This Saturday the McGill Martlets competed at the UNB/STU/Interlock Open in Fredericton, New Brunswick. McGill rarely competes in the Maritime provinces, but for some of us, the course at Odell Park was trodden territory. Sarah McCuaig and I had run the meet three years ago as rookies and Jessica Porfilio ran the CCAA XC Championships there as a CEGEP student. Much time was spent on the bus arguing over the course’s difficulty level. But more on that later.
After a long and rowdy bus ride we searched en masse for a place to eat. At this point it was about 8:30 P.M., which might as well be 11:30 P.M. in Fredericton. The first restaurant we tried refused to serve us after they learned that one (one!) of our team members was under 19. Our coach was with us and we tried telling the waitress that drinking alcohol wasn’t in our rookie’s pre-race routine, but they would have none of it. In their minds, our matching red tracksuits were part of an elaborate ruse deigned to dupe an innocent establishment into serving minors. We ended up at a Swiss Chalet, which had run out of ribs, soup, and had only nine chickens left in the kitchen.
The temperature the next morning was cold and deciding what to wear took much longer than usual. The problem with packing gloves and arm warmers is of course that they increase the number of clothing-combinations available. Our dilemma would make an excellent SAT math question:
“Mary Martlet is choosing an outfit for a cross-country race. She can choose from 3 top options (singlet, singlet + long sleeve, singlet + arm warmers), 3 pants options (shorts, ¾ tights, long tights), and 4 accessory options (headband, gloves, head band + gloves, none). How many different outfits can Mary wear?”
We picked up the team title and had fun cheering our boys on from various points of the course. One of the best parts of being a female cross country runner is watching the boys traverse the same hills you’ve just done, knowing that a) they are now suffering while you are not, and b) they’ll have to do those hills at least twice as many times as you did. But of course, we’d gladly take the extra k’s if they were offered, especially during the middle of an endless February indoor track season.
We picked up the team W with a pared-down squad but none of us was able to out-run the top two AUS competitors, UNB’s Frida Aspnas and Dal’s Holly Van Gestel. Audrey-Anne Henri made a courageous 5k debut and Alison Barwick and Jullien Flynn managed to both beat their 5k times from September’s Western International (an easier course, we think.)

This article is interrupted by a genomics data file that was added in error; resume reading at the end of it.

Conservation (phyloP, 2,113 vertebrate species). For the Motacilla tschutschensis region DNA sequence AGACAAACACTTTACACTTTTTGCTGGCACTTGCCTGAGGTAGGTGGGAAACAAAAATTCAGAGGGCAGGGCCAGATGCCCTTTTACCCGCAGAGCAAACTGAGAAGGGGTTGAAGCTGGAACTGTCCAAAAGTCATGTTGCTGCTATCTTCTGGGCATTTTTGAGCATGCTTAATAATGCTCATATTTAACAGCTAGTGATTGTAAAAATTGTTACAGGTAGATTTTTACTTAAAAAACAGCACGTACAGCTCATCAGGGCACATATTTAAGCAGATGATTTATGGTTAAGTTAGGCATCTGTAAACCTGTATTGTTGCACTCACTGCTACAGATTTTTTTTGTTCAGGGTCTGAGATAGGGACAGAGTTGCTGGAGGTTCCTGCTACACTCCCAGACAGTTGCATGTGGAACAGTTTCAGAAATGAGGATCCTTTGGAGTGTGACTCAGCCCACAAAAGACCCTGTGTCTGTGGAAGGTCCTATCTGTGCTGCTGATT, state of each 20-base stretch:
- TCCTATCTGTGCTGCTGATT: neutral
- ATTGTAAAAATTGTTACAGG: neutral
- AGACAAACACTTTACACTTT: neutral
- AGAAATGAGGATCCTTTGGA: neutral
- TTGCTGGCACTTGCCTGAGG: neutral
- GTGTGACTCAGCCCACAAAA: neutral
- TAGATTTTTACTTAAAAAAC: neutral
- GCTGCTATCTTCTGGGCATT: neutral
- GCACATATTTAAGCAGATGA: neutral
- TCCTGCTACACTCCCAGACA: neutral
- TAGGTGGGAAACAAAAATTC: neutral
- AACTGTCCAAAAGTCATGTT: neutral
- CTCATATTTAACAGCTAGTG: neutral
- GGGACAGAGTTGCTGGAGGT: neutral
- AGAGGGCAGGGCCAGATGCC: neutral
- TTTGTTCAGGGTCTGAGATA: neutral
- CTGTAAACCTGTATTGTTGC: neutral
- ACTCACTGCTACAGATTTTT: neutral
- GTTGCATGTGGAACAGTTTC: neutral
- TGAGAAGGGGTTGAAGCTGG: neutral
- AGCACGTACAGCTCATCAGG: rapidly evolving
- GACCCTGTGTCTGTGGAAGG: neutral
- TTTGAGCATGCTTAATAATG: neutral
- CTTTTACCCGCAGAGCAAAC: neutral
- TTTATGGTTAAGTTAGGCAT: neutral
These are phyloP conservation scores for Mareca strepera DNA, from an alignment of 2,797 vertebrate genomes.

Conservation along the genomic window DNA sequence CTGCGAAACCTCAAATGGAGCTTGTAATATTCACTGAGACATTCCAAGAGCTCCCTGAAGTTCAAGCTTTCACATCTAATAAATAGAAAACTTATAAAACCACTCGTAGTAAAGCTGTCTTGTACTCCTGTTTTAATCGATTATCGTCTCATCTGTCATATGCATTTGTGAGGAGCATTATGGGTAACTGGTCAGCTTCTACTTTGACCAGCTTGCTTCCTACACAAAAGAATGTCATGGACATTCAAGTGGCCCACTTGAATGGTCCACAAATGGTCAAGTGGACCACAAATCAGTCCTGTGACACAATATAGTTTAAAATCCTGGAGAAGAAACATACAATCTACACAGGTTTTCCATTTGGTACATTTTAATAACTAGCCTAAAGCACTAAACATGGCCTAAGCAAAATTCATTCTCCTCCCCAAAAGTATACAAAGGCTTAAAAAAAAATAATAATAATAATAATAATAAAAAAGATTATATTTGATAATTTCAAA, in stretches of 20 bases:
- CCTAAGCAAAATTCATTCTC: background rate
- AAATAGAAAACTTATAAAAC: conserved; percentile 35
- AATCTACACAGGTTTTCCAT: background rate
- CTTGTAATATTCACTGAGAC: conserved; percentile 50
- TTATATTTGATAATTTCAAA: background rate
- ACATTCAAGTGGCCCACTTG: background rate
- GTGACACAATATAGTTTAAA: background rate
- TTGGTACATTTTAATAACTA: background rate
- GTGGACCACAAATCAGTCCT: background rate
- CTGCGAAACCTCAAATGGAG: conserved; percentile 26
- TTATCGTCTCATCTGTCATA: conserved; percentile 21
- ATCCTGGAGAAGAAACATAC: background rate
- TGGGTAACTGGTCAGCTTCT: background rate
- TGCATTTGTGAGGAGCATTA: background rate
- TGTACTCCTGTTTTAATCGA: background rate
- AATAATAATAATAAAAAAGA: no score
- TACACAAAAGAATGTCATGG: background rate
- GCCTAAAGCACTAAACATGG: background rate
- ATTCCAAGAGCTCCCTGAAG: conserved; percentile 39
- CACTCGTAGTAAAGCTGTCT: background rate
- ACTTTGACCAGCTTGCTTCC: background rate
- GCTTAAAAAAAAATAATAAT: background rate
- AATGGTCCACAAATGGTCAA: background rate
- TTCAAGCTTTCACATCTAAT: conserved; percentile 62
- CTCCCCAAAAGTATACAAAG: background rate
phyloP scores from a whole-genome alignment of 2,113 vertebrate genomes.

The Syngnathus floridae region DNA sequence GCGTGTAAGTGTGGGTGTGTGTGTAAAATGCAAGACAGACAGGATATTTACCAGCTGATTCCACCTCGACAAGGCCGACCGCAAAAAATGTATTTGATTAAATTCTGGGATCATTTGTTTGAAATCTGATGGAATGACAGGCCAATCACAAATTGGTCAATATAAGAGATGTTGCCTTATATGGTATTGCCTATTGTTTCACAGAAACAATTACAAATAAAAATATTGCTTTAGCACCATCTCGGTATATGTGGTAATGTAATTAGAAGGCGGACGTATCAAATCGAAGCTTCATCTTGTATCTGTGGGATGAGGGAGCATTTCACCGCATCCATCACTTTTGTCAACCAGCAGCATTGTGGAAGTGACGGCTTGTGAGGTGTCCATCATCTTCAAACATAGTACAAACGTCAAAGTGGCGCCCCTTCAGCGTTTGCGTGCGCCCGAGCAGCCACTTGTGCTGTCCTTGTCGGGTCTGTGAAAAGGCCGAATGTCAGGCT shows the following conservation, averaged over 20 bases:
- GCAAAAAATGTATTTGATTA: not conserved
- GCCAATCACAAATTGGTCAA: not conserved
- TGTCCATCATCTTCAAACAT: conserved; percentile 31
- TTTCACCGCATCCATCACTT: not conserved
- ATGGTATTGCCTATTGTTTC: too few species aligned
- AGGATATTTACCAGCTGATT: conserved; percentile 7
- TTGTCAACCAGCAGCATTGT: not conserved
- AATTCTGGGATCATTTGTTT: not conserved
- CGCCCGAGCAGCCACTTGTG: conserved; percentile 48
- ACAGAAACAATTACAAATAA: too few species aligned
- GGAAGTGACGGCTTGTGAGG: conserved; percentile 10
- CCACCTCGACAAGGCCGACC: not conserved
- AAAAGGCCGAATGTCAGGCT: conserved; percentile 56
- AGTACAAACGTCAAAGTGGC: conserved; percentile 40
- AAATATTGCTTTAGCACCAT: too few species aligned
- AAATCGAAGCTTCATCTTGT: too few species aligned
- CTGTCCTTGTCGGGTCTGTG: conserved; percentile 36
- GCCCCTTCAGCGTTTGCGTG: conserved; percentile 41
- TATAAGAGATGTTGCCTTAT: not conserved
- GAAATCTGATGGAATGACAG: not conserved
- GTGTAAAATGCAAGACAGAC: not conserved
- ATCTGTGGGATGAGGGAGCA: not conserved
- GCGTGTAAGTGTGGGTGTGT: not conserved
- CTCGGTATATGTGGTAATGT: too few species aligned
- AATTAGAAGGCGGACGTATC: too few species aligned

As a rookie in 2009 I ran a disappointing 19:53 in Fredericton, which solidified the race course in my memory as unusually difficult. Looking back I remember: uneven grass, misleadingly steep hills, ankle-threatening rocks. Going into this race, I essentially created another competitor out of the course – a slightly soggier, but nonetheless familiar foe that I was determined to get the better of this time. I managed to do it by running the course in 18:21, but there were definitely a few quiet moments during the race where I consciously faded, knowing I was relatively safe in my position. As for the course terrain itself, the grass was manageable and hills not unlike Mount Royal’s. The ankle hazards on kilometre five were as threatening as I’d remembered and it’s a miracle our team experienced no sprains.
Reflecting on this race makes me wonder how previous same-course experiences influence the way we approach races mentally. And how much does a home-course–advantage really matter? Something to think about.
The next race on our horizon is the RSEQ championships in Quebec City on the Plains of Abraham, a course all of us have encountered at one point or another. It will be exciting to finally race together as a full team again. Our hope is that during the next two weeks, all lingering ailments and injuries will fade as fast as the sun does during practice these days, leaving us fresh, rested, and ready to roll our way to London.
Madeleine Cummings is a fourth-year member of the McGill Cross Country team. Her other passions include reading, writing, and candy corn eating.